Spike Lee has told MTV that he wants to use recordings of James Brown for the musical moments in his upcoming biopic of the late, great Godfather of Soul. Wesley Snipes, of whom Lee says “He’s my man”, will be left to just lip-sync and mimic the dance moves.

Fair enough. And that’s all the news there really is to this, the rest is just “context and opinion”, the stuff of the blogger. Don’t say I didn’t warn you.

There’s a long, long history of people syncing to other people’s voices in film – most similarly to this, I suppose, in Ray where Jamie Foxx does sing a couple of the numbers himself, but just mouths along to original recordings for the most of them. Most often it has happened in musicals, with Marni Nixon alone dubbing Audrey Hepburn in My Fair Lady, Deborah Kerr in The King and I, Margaret O’Brien in The Secret Garden and Natalie Wood in West Side Story. Not for nothing was Nixon dubbed “The Voice of Hollywood” (pun intended).

Lately, however, I’ve seen this be dubbing convention knocked over quite spectacularly by Julie Taymor’s sublime ubermusical, Across the Universe. For my money the best film of the 21st century, amongst Universe‘s many accomplishments are a series of vocal performances that the cast recorded live, during the take. About 90% of the singing is recorded this way, with various technical considerations (slow motion, loud effects on set) costing the other 10%. I don’t think any musical director need ever go back to the old way now. Some scenes in Universe achieve an incredibly sense of immediacy from this technique and they all benefit from an organic naturalism.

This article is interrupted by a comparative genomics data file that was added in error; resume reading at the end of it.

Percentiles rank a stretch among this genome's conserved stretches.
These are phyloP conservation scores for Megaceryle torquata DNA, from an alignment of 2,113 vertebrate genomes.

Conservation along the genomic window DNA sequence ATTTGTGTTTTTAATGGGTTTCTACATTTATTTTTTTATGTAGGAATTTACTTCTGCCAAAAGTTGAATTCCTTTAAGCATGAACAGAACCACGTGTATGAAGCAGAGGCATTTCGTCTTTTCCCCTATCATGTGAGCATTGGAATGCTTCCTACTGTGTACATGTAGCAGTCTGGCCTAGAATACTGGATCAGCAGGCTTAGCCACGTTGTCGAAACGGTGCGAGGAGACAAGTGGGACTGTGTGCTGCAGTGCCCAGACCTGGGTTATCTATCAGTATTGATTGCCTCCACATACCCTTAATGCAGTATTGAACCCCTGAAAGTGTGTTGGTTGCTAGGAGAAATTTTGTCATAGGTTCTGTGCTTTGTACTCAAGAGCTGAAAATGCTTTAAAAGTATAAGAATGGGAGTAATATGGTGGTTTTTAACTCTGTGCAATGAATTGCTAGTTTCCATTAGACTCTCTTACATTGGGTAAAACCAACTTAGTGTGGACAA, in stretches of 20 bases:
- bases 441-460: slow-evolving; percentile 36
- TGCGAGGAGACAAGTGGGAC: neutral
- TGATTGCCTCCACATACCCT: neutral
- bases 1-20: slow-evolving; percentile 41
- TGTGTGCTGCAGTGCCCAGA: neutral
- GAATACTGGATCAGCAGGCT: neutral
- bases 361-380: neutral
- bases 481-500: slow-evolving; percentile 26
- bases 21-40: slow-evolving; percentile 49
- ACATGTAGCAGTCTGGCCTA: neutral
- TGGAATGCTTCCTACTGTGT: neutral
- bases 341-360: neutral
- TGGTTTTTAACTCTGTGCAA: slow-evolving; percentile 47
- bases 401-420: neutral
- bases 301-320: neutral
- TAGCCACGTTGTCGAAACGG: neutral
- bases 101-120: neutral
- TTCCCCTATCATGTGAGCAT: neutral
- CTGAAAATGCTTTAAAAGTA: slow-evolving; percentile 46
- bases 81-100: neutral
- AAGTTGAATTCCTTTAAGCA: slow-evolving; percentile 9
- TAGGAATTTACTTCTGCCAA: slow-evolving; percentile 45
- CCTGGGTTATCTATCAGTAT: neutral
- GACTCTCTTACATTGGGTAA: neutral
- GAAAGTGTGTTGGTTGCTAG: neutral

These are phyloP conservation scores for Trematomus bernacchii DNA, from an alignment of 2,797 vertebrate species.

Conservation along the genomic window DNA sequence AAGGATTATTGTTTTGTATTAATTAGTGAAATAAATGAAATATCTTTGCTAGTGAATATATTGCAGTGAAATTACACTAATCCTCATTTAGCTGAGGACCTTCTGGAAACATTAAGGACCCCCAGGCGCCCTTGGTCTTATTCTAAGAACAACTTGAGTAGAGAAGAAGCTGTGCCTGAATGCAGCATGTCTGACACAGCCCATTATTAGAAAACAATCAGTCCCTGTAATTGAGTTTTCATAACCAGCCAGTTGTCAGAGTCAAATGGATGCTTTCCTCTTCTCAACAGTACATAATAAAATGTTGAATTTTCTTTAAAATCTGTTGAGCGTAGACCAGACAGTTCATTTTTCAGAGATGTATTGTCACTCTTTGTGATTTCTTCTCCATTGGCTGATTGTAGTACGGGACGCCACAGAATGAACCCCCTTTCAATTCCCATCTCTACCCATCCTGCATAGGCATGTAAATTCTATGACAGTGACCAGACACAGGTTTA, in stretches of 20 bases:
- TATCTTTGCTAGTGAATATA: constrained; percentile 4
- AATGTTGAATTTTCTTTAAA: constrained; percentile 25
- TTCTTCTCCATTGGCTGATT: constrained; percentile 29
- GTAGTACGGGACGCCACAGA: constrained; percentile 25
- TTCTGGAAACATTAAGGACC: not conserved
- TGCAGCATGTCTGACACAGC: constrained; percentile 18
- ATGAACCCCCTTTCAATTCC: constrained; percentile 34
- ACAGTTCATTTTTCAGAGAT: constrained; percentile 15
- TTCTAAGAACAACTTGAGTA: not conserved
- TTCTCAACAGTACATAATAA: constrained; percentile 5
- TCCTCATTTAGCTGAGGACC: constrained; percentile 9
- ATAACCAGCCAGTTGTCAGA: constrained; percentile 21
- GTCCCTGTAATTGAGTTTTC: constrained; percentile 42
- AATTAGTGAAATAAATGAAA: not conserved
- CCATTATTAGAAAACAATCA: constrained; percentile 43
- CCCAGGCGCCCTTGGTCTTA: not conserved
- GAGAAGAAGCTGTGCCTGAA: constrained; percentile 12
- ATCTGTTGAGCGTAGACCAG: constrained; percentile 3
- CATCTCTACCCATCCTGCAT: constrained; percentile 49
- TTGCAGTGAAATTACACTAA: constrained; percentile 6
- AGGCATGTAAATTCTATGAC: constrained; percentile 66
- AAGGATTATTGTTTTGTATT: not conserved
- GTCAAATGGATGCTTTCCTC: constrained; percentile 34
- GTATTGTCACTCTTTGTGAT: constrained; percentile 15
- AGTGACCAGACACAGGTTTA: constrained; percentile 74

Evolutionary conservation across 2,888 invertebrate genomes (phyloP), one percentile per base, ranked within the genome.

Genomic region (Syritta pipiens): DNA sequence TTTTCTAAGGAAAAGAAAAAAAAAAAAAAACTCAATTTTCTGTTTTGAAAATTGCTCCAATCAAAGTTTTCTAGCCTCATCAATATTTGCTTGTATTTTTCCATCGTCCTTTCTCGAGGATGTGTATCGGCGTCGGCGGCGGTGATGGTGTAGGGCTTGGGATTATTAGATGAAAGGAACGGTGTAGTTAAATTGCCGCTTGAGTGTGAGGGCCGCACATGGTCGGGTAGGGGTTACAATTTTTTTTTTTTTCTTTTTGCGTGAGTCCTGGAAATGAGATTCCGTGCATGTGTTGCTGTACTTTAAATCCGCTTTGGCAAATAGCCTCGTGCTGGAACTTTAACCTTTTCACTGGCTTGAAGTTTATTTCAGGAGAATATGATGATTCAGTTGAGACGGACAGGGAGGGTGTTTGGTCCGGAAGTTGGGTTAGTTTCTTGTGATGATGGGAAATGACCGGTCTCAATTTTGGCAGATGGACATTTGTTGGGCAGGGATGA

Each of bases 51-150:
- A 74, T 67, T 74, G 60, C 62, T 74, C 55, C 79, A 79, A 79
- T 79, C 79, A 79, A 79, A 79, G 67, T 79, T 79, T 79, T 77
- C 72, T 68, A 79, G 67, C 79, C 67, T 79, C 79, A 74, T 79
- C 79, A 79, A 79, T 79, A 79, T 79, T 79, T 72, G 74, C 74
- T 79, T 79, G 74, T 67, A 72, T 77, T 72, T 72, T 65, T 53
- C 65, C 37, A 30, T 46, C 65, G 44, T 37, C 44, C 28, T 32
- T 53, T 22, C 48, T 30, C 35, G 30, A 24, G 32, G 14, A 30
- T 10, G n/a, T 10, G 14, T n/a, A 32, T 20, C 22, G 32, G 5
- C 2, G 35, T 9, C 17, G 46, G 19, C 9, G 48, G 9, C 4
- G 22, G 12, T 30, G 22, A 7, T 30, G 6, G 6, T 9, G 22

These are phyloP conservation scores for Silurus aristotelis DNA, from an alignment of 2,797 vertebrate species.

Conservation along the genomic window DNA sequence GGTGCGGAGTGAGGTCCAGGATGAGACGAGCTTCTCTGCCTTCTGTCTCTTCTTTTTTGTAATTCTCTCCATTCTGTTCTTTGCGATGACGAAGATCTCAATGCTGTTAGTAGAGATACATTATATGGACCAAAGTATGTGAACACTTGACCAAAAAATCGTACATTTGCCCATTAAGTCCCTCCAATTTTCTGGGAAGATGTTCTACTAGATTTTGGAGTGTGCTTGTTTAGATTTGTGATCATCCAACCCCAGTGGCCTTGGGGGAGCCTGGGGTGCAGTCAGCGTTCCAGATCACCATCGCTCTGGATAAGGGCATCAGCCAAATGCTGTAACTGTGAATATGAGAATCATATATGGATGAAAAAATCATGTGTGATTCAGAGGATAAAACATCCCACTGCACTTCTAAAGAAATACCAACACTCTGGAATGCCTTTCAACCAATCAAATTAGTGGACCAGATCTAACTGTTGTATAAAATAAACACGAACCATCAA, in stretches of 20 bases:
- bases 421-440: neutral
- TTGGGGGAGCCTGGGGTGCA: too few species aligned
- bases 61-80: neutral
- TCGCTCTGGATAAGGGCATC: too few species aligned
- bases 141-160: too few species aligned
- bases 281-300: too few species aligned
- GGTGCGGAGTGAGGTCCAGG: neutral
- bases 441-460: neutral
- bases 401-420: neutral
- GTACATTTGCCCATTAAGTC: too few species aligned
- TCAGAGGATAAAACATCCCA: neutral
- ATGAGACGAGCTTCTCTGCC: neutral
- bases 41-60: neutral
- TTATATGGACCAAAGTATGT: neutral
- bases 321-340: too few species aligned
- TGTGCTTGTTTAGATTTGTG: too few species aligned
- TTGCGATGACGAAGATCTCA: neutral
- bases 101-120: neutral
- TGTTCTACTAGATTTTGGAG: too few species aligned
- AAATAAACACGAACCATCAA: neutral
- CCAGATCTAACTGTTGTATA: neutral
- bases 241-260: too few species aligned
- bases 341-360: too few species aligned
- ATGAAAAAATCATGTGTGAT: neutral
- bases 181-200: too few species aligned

I’m not sure how much of a James Brown impersonation Wesley Snipes is a) going to try and b) manage to pull off, but I hope we don’t end up wishing even the dialogue had been dubbed too.

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